Helen Suzman

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Suzman, Helen,

1917–2009, South African politician and anti-apartheidapartheid
[Afrik.,=apartness], system of racial segregation peculiar to the Republic of South Africa, the legal basis of which was largely repealed in 1991–92. History
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 activist, b. Helen Gavronsky, grad. Univ. of Witwatersrand (1940). The daughter of Lithuanian Jewish immigrants, she taught at her alma mater (1945–52) and was elected (1953) to parliament as a member of the opposition United party. Unhappy with the party's tolerance of racial segregation, she helped found (1959) the liberal Progressive party. Fearless and outspoken in debate and the only member of her party in parliament from 1961 to 1974, Suzman was long the lone voice in parliament openly opposed to apartheid. In 1967 she first visited the Robben Island prison, where many black activists were held. She met and befriended Nelson MandelaMandela, Nelson Rolihlahla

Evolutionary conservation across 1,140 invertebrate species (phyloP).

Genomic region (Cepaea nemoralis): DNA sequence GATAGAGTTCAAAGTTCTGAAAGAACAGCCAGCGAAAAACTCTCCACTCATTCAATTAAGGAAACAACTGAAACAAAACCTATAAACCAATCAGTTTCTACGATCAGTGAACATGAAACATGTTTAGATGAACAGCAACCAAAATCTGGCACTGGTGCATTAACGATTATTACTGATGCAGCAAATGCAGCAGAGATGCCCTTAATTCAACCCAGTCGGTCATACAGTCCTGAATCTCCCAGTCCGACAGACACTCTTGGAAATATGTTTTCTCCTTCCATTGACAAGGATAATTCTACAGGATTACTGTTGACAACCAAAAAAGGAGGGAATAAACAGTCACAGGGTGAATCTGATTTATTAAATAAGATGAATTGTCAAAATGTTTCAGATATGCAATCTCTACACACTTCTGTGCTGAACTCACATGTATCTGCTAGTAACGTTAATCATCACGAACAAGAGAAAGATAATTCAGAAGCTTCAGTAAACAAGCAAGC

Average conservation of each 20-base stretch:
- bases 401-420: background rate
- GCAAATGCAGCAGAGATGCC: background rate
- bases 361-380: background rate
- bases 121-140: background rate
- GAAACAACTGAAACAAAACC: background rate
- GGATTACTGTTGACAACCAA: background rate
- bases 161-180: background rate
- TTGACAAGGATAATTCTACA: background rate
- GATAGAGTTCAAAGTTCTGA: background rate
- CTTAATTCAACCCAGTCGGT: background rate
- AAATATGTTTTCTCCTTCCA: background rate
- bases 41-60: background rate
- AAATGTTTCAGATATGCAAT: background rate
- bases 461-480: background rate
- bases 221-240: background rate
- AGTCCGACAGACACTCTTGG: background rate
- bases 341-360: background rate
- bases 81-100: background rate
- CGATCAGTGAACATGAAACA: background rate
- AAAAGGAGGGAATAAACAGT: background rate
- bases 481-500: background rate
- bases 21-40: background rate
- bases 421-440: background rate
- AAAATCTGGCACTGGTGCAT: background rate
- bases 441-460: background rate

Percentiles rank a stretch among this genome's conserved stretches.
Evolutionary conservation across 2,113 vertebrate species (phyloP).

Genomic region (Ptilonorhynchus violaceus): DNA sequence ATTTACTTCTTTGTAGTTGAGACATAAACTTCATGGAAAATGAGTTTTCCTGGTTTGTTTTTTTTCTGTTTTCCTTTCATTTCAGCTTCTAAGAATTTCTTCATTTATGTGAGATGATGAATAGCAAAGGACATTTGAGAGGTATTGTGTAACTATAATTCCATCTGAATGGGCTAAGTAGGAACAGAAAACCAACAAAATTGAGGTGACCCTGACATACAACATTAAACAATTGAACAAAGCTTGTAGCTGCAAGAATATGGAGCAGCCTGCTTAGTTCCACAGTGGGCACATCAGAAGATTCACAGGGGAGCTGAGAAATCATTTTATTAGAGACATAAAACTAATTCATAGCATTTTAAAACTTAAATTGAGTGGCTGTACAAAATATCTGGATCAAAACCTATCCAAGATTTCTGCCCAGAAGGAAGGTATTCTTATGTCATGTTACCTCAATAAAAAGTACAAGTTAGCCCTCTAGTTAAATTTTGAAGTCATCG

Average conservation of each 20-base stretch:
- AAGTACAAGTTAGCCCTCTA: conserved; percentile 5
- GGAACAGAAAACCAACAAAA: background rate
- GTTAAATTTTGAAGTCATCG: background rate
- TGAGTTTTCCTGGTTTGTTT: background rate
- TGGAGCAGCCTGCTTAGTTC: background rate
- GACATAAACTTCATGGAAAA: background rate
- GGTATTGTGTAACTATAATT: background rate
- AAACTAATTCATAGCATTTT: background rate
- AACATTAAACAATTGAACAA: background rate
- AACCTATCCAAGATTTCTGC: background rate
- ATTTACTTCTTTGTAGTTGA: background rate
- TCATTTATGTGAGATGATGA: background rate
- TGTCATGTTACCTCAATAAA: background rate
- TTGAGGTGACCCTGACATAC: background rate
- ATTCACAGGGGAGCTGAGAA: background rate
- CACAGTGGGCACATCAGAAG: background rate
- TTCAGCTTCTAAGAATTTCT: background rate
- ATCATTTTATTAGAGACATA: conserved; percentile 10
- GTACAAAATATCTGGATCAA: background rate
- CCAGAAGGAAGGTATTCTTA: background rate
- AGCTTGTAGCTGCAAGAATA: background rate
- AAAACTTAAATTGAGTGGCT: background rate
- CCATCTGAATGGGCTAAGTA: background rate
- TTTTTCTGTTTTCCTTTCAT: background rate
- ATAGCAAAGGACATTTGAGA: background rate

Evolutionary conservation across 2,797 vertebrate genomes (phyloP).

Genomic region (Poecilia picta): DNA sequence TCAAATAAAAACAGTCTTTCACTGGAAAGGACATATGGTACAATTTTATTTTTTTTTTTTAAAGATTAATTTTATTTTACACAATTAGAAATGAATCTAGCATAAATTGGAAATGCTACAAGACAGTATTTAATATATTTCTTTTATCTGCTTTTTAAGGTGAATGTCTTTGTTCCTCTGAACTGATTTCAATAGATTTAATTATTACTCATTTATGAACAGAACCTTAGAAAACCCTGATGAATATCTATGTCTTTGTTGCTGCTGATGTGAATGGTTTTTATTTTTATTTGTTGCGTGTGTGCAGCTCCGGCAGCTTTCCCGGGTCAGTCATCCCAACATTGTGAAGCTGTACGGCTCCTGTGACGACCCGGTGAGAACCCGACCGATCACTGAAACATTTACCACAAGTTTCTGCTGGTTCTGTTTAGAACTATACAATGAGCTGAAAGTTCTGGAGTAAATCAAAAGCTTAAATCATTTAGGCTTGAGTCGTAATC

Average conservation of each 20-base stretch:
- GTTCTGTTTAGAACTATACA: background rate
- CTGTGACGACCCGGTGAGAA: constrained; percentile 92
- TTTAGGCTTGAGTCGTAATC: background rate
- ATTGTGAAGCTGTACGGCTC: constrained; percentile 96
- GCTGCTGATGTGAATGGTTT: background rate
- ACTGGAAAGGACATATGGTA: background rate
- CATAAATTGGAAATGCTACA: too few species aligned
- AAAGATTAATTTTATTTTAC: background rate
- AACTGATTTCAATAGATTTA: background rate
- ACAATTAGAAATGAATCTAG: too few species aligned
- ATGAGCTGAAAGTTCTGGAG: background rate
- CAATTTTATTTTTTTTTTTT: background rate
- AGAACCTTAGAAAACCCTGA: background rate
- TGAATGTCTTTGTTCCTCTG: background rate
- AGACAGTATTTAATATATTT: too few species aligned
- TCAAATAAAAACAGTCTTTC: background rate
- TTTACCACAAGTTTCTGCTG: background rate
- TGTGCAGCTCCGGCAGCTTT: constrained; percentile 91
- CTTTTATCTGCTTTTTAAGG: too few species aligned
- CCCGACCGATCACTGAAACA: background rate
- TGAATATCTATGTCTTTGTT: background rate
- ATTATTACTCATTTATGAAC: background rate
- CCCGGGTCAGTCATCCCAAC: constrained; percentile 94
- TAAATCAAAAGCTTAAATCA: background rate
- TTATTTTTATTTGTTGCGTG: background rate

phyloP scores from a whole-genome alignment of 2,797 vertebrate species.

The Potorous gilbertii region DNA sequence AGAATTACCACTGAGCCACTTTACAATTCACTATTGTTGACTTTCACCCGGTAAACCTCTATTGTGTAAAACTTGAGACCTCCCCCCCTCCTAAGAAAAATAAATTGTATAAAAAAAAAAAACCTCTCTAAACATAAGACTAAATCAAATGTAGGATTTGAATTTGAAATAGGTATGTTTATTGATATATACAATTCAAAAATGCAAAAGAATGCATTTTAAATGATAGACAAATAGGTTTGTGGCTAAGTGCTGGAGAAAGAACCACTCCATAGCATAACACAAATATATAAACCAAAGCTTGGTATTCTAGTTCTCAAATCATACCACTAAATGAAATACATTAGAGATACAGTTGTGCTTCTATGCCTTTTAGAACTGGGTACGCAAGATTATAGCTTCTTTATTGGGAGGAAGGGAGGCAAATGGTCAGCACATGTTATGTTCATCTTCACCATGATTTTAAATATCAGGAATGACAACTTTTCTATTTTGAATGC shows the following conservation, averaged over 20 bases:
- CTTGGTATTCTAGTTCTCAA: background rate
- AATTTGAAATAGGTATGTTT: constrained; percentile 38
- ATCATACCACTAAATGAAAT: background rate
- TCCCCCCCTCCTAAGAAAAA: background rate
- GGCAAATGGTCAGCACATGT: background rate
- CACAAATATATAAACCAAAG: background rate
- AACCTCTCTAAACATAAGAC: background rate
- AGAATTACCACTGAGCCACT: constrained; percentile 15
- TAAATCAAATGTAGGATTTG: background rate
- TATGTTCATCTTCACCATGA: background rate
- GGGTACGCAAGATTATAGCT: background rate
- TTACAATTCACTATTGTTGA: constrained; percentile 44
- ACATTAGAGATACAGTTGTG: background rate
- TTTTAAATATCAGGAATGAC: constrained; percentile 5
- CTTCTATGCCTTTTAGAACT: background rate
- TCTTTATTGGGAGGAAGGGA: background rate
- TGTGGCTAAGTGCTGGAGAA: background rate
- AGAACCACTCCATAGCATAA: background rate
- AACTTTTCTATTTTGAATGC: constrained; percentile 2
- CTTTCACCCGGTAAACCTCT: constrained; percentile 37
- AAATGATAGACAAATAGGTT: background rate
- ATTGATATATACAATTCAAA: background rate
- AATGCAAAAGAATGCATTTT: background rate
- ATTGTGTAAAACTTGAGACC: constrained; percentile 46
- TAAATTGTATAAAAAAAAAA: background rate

, 1918–2013, South African statesman. He earned a degree (B.A., 1943) after being expelled from the University College of Fort Hare (for taking part in a student protest) and finishing his studies with the Univ.
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 there, returned frequently, and worked to improve the prison's appalling conditions. Suzman retired from parliament in 1989 and served as president of the South African Institute of Race Relations (1991–93) and a member of the Human Rights Commission (1995–96).

Bibliography

See her memoir, In No Uncertain Terms (1993); study by M. Pimstone (1973, repr. 2005).